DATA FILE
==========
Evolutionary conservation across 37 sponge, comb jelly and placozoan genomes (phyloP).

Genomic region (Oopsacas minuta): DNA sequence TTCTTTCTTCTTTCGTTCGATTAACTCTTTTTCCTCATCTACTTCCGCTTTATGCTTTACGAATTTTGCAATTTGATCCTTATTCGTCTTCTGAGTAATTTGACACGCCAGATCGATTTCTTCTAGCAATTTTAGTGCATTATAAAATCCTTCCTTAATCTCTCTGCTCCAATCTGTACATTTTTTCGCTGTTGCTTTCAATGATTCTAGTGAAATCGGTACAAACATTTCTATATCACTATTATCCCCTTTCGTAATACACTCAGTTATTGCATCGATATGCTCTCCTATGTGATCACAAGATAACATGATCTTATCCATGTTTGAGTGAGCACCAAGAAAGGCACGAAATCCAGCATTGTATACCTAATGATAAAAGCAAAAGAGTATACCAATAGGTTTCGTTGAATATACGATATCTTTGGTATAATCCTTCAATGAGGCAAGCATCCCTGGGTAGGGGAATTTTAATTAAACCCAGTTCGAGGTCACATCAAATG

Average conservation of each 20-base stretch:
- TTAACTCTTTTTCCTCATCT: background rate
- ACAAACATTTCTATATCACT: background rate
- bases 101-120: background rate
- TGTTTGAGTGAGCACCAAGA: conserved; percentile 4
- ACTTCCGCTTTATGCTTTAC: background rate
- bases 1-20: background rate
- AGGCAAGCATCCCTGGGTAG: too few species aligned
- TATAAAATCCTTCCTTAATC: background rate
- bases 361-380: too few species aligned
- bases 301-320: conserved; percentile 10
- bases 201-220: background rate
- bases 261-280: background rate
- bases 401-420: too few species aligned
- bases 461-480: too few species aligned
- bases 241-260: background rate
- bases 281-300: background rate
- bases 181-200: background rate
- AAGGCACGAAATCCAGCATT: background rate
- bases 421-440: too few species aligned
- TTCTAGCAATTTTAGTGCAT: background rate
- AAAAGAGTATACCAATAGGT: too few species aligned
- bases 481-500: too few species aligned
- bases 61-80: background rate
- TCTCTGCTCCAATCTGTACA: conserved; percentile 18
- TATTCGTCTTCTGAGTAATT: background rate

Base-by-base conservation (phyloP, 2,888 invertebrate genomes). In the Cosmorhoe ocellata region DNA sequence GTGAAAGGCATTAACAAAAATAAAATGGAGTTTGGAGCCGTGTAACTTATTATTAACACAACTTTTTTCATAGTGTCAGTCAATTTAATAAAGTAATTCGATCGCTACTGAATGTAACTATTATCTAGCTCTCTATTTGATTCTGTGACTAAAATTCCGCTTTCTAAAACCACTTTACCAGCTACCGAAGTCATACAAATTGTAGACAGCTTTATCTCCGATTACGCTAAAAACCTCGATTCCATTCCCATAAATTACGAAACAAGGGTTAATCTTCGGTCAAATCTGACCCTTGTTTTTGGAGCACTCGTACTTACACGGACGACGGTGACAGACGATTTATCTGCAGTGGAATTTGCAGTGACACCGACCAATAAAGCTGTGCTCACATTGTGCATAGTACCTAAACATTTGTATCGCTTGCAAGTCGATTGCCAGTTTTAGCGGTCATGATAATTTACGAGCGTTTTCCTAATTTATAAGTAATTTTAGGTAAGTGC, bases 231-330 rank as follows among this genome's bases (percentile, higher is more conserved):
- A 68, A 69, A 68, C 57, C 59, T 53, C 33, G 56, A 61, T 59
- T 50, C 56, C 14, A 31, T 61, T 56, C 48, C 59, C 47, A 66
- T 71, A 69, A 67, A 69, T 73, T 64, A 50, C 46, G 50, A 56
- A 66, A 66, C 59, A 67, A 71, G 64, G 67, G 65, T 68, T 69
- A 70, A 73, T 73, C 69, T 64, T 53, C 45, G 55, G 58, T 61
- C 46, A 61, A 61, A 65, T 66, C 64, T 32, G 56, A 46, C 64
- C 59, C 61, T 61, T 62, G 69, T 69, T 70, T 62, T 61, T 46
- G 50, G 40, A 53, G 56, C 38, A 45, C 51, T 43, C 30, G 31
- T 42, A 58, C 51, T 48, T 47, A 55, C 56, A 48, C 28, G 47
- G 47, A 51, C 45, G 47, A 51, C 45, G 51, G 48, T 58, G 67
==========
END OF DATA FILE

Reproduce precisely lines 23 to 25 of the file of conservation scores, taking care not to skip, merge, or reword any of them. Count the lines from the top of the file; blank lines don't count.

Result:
- TTCTAGCAATTTTAGTGCAT: background rate
- AAAAGAGTATACCAATAGGT: too few species aligned
- bases 481-500: too few species aligned